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Thread: Limited ATI support?

  1. #31
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    Only <= Evergreen cards.
    ## VGA ##
    AMD: X1950XTX, HD3870, HD5870
    Intel: GMA45, HD3000 (Core i5 2500K)

  2. #32
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    Quote Originally Posted by archibald View Post
    You can use ATI cards in BSD - they all come with the open source classic driver.

    They don't meet all the requirements for the latest (Gallium3D) drivers, but they're perfectly usable with the classic drivers (obviously depending on what you actually want to do with them).
    That's not exactly 100% accurate. You can only use the 'classic' (FOSS?) drivers and ONLY up until the HD Radeon 4xxx series/generation of cards. So Radeon R700.

    If what I read is still applicable today, if you install BSD w/ an Evergreen or North Islands card, you can only use VESA (graphics).

  3. #33
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    Quote Originally Posted by darkbasic View Post
    Only <= Evergreen cards.
    April: four/five months ago?

    http://wiki.freebsd.org/DriDrivers

    Go to PC-BSD or FreeBSD forums, fairly recent posts have people asking how to get their Evergreen card to work.... Answer is you have to use VESA for now.

    Edit: I notice that 2D is alleged to work. But, who wants a card with no 3D?
    Last edited by Panix; 09-24-2011 at 12:53 PM.

  4. #34
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    I'm pretty sure some BSD guys started porting the kernel infrastructure for Gallium3d. This is not a simple task, considering that Gallium3d is a moving target, but it should help reduce the support gap.

    That said, drivers don't write themselves. Unless enough manpower can be gathered to work on drivers (paid or volunteers), then the driver situation will remain dire.

    Linux (the kernel) has managed to attract commercial and non-commercial developers in a way that BSDs haven't. It would be interesting to investigate the reasons behind this difference.

  5. #35
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    Quote Originally Posted by BlackStar View Post
    I'm pretty sure some BSD guys started porting the kernel infrastructure for Gallium3d. This is not a simple task, considering that Gallium3d is a moving target, but it should help reduce the support gap.

    That said, drivers don't write themselves. Unless enough manpower can be gathered to work on drivers (paid or volunteers), then the driver situation will remain dire.

    Linux (the kernel) has managed to attract commercial and non-commercial developers in a way that BSDs haven't. It would be interesting to investigate the reasons behind this difference.
    Gallium itself has nothing to do with the kernel infrastructure. The kernel infrastructure for a gallium radeon driver and a gallium nouveau driver are completely different. You can write a classic driver that requires all the new kernel interfaces. Saying gallium has anything to do with it is really just wrong.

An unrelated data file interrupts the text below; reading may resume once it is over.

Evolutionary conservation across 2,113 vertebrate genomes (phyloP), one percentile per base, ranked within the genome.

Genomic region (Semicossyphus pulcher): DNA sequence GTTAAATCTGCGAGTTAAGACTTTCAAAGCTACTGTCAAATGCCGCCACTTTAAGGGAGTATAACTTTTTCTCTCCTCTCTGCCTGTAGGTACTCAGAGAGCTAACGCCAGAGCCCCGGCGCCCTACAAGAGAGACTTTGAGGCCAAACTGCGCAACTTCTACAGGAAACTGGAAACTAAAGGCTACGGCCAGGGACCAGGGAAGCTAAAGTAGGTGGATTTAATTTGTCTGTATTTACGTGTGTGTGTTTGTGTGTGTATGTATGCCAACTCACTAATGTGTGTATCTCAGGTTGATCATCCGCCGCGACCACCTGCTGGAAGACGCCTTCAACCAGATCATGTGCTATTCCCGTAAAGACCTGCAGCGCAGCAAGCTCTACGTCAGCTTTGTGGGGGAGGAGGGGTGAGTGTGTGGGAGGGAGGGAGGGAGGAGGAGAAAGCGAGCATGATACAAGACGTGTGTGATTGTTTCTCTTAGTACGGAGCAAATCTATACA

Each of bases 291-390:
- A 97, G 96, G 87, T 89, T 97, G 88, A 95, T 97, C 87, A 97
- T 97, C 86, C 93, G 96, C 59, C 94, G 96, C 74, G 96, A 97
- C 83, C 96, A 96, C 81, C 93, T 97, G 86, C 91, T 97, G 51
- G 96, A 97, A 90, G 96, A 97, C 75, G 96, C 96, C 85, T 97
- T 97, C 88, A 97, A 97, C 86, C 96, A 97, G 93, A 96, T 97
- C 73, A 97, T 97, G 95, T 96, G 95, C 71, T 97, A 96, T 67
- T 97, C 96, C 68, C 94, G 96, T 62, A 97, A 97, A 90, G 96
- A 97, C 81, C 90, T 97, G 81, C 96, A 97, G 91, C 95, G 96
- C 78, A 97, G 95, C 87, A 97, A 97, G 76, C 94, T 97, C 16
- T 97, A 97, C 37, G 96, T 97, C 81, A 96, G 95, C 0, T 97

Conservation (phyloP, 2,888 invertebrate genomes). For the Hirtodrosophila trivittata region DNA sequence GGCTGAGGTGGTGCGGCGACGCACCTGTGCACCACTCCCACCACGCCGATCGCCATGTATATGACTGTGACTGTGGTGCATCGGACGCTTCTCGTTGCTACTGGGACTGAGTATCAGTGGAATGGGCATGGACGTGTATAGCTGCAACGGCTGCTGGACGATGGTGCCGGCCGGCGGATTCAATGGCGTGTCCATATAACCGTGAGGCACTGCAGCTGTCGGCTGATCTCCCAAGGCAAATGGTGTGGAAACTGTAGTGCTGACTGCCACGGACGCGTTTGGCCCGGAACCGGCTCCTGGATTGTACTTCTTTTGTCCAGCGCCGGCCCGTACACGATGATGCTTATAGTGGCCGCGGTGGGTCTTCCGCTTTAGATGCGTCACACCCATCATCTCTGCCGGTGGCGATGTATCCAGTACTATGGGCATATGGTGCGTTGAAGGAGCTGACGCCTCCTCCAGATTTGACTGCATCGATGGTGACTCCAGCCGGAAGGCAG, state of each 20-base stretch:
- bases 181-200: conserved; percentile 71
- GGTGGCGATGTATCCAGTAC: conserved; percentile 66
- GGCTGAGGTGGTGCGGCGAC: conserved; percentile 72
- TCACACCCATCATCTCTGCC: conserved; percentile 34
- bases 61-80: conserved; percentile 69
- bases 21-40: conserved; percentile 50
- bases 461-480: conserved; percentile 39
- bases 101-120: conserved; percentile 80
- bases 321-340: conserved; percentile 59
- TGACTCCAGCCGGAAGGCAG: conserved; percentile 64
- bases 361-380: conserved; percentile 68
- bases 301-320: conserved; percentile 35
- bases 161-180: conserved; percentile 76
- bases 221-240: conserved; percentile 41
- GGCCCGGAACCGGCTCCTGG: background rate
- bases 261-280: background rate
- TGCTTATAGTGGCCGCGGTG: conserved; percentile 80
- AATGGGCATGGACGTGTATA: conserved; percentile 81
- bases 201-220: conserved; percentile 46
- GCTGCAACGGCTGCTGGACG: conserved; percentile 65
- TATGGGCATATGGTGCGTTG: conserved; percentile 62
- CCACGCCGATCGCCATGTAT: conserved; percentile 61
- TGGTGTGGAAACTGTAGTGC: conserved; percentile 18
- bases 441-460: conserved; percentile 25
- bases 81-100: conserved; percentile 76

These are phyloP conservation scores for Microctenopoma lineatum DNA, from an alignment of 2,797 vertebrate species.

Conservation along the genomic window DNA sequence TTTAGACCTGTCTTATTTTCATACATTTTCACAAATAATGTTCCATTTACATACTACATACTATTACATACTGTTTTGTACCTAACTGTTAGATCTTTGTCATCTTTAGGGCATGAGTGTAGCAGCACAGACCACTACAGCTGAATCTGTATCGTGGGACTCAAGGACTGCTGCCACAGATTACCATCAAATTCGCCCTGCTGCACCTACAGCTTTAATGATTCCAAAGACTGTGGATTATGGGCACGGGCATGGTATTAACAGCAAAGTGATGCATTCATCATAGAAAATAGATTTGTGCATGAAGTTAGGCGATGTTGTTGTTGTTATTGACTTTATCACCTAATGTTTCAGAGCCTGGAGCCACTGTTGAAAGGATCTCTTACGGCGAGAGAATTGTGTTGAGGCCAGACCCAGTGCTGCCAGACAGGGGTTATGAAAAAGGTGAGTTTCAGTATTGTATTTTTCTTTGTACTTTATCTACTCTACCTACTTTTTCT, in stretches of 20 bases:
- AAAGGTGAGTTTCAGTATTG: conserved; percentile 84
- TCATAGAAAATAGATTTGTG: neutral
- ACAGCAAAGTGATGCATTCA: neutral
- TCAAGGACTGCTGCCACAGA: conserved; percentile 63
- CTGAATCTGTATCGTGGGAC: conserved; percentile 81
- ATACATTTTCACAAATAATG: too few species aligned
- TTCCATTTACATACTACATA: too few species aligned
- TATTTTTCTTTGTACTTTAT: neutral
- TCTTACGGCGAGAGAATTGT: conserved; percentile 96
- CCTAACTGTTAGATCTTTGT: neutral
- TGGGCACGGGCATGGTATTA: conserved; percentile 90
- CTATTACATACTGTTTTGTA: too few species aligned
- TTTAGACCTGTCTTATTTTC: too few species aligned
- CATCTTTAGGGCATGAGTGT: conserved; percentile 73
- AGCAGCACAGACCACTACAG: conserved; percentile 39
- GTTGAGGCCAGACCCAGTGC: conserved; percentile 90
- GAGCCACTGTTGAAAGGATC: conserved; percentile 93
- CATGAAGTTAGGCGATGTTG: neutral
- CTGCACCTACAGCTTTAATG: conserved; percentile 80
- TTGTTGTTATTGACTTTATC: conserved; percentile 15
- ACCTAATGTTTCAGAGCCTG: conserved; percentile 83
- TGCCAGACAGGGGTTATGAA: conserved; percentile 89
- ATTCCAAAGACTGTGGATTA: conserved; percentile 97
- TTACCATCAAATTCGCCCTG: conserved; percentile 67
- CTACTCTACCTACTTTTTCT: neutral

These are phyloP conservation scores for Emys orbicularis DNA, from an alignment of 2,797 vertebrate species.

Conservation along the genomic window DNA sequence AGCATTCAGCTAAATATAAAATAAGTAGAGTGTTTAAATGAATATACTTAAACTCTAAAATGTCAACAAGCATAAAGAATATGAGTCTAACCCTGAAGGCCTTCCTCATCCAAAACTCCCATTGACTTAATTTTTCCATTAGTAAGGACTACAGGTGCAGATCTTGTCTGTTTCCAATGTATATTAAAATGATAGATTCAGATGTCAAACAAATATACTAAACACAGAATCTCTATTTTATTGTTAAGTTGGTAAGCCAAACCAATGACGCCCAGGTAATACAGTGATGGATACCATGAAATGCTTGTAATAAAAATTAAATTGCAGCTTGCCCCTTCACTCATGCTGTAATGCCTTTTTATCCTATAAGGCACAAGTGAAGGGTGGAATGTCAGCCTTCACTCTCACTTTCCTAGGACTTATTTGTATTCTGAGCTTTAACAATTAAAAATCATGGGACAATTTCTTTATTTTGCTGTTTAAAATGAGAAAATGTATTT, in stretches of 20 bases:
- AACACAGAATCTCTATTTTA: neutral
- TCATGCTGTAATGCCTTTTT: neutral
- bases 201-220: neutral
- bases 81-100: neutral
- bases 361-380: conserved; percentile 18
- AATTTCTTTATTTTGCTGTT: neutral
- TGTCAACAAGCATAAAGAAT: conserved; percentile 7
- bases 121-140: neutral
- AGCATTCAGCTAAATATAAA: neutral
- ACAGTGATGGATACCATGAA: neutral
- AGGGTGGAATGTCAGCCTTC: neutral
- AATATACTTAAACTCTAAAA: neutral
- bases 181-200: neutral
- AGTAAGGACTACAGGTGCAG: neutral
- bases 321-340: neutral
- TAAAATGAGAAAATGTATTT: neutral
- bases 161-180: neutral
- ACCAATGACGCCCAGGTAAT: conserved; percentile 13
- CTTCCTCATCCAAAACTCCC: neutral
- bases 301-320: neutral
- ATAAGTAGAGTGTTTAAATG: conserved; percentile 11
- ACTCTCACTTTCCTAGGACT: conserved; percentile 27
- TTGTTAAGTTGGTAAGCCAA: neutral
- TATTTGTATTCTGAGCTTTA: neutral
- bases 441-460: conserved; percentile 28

The kernel interfaces required haven't really moved in 2-3 years for radeon, the kernel is ABI stable so its not like there is major churn on that interface.

    Dave.

  6. #36
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    Quote Originally Posted by airlied View Post
    I'm pretty sure some BSD guys started porting the kernel infrastructure for Gallium3d. This is not a simple task, considering that Gallium3d is a moving target, but it should help reduce the support gap.
    Gallium itself has nothing to do with the kernel infrastructure. The kernel infrastructure for a gallium radeon driver and a gallium nouveau driver are completely different. You can write a classic driver that requires all the new kernel interfaces. Saying gallium has anything to do with it is really just wrong.

    The kernel interfaces required haven't really moved in 2-3 years for radeon, the kernel is ABI stable so its not like there is major churn on that interface.

    Dave.
    You are saying that you need to port the kernel infrastructure in order to use Gallium3d nouveau/radeon on BSD. I am saying... the same thing? I'm not sure where your disagreement lies.

    Just to make this clear, what would one need to do in order to run R600g on BSD?

    (My understanding was that you'd need to write/port a kernel driver that exposes the ABI expected by Gallium3d. If you wanted to add a new feature, like e.g. tesselation shaders, you'd have to update both Gallium3d and all relevant kernel drivers - no?)
    Last edited by BlackStar; 09-25-2011 at 10:55 AM.

  7. #37